Contractor of the Year Finalist: Mark Rose

Mark Rose’s farm background gives a natural connection to his business, which he started in 1989 at the age of 23. He relishes the growth his firm has seen – the company realized $8.5 million in sales last year. “We’re maintaining about a 20-percent growth margin per year, and it’s all because of our employees,” Rose says. “Our people are just excellent – they’ll work seven days a week if they have to.”

Beginning in the residential market, Rose quickly expanded to the commercial market. “We had some good breaks,” he says, attributing a lot of his growth to Jeff Reynolds, president of nearby pipeline contractor Reynolds, Orleans, Indiana. “I’ve worked with him longer than anyone, and he’s really helped us out along the way,” Rose comments. “He gave us a lot of good advice, especially on equipment.” Rose works behind Reynolds crews, doing site work and clean up after pipeline and after treatment plant jobs.

Today, 80 percent of his work is erosion control, which also includes his seeding and sodding activities, and 20 percent is landscaping. His work requires flexibility. “Weather controls so much of it,” he says. “It doesn’t matter if it rained all week, you’ve got to get the job done. And we don’t worry about who’s supposed to do what on a job. If something needs to be cleaned up before my guys can work, then they’ll do it. Our main objective is to get the job done and get everybody out of there.”

Past commercial landscape jobs have included the Bass Pro Shop in Clarksville, Indiana, which involved an unusual request: cut down 25-inch-diameter, 70-foot-tall trees, take off their branches, and then carefully reassemble them inside the building. “They had to number the pieces so they could put them back together,” Rose says.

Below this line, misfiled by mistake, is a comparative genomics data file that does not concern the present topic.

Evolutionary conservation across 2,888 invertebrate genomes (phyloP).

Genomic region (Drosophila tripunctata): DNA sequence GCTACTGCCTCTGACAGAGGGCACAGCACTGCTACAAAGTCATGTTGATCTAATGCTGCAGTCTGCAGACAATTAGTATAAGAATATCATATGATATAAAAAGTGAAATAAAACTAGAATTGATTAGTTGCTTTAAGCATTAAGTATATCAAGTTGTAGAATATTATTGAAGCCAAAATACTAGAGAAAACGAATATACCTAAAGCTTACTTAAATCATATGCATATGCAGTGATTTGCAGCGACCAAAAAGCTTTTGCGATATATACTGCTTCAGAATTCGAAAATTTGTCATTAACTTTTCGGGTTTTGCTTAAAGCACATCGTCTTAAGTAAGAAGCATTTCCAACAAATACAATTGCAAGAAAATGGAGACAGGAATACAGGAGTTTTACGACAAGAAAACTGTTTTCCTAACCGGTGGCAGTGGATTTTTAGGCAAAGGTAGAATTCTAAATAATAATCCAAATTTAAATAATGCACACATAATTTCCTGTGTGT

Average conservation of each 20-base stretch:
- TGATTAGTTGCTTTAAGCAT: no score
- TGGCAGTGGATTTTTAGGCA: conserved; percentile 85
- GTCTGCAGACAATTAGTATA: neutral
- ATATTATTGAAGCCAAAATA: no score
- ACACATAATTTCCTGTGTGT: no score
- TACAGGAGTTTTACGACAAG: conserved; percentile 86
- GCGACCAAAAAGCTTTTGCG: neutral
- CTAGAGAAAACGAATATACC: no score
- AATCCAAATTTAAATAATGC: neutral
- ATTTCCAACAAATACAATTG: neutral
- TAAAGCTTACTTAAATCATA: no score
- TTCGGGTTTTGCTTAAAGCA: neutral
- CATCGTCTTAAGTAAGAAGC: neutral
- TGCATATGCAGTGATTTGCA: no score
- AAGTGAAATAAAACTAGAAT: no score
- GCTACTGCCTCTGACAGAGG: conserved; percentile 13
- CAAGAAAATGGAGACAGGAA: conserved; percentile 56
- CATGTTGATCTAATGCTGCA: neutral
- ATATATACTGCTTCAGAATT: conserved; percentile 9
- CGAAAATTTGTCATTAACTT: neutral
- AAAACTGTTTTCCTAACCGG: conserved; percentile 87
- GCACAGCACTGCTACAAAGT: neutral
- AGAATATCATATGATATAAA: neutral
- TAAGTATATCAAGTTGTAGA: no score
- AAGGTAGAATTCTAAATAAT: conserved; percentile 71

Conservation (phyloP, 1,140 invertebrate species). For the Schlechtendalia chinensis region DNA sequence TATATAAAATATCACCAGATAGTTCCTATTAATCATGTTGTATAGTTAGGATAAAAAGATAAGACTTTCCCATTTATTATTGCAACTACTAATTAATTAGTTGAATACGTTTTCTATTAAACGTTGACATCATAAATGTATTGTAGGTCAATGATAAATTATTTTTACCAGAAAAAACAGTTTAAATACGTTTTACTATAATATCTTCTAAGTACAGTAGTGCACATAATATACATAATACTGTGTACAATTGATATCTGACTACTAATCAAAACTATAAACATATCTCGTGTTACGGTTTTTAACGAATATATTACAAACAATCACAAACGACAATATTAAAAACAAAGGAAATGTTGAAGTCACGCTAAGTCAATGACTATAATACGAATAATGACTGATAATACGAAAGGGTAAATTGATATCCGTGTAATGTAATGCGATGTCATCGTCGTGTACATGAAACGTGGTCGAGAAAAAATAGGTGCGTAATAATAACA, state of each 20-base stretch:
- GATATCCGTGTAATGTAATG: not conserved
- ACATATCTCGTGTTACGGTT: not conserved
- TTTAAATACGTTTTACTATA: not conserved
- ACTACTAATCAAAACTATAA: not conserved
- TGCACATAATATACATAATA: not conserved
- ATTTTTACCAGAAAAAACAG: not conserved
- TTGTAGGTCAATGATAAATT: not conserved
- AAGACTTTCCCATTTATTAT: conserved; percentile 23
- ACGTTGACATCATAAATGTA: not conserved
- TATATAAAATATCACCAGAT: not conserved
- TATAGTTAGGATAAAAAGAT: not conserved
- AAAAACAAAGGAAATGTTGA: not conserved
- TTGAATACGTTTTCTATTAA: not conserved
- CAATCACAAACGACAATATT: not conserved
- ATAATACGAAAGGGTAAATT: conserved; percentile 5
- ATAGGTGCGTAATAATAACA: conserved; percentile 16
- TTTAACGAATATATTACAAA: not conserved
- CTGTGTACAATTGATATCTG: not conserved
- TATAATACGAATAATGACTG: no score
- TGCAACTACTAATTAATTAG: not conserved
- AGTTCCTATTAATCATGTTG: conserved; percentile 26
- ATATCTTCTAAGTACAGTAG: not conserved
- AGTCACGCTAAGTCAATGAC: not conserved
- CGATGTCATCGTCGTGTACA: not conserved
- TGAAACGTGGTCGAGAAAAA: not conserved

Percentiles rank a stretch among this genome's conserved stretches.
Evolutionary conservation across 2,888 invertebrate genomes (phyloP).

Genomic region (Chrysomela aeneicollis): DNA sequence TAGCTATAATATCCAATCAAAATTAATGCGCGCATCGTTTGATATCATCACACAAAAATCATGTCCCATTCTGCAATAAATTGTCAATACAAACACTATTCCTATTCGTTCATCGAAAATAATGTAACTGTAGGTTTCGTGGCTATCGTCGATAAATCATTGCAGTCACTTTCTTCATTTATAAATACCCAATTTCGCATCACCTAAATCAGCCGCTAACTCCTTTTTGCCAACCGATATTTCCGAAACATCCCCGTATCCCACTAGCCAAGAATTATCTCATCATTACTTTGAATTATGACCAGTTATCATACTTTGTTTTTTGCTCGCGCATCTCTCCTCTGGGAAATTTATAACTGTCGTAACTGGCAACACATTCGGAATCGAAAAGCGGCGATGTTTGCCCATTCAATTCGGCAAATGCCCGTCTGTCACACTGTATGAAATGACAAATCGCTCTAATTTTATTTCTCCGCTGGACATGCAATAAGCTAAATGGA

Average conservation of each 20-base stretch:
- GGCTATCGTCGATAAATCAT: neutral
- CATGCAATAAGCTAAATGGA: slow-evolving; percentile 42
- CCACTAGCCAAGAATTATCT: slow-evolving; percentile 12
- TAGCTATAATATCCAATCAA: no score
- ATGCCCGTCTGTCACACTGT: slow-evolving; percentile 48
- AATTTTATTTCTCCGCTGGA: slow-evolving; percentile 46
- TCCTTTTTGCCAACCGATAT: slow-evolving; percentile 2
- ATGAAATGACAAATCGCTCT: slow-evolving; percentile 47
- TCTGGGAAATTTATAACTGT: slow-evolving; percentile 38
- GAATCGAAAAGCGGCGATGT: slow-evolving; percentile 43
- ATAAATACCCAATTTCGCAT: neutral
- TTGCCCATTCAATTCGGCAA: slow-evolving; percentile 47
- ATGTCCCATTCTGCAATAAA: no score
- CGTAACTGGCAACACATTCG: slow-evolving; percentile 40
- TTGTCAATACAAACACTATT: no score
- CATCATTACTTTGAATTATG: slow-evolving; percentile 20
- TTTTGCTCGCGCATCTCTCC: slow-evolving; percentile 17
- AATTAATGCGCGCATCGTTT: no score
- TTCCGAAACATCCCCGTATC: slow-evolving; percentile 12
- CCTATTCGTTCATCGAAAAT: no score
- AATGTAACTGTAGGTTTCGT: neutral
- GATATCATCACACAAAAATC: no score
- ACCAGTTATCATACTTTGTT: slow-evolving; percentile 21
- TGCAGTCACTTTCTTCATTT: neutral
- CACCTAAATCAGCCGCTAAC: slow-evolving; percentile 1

Rose doesn’t limit himself to Indiana. He works in 13 different states on jobs that include seeding and sodding work on military bases and airports. In 2005, the firm completed a $4.5 million seeding job at the Cincinnati-Northern Kentucky airport, and recently finished a $2 million seed package at the Honda plant in Greensburg, Indiana. Rose Sodding & Seeding is also pre-qualified in four states for highway-related work.

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Grow your own
Rose has a grow-your-own philosophy. “We grow about 300 acres of sod,” he says, which is harvested every 13 months. They also harvest about 130,000 bales of straw a year, all of which they use in-house. Only 10 percent of the sod is sold outside the firm.

This do-it-yourself outlook does not extend to aspects of the business that Rose knows are not in his expertise. “I’ll hire someone to do it,” he says, citing as one example his controller Margaret Hunt. “She takes care of our payroll and accounting,” he says. “I don’t want to be an expert in those areas, but I know enough to surround myself with people that are the top in their field.”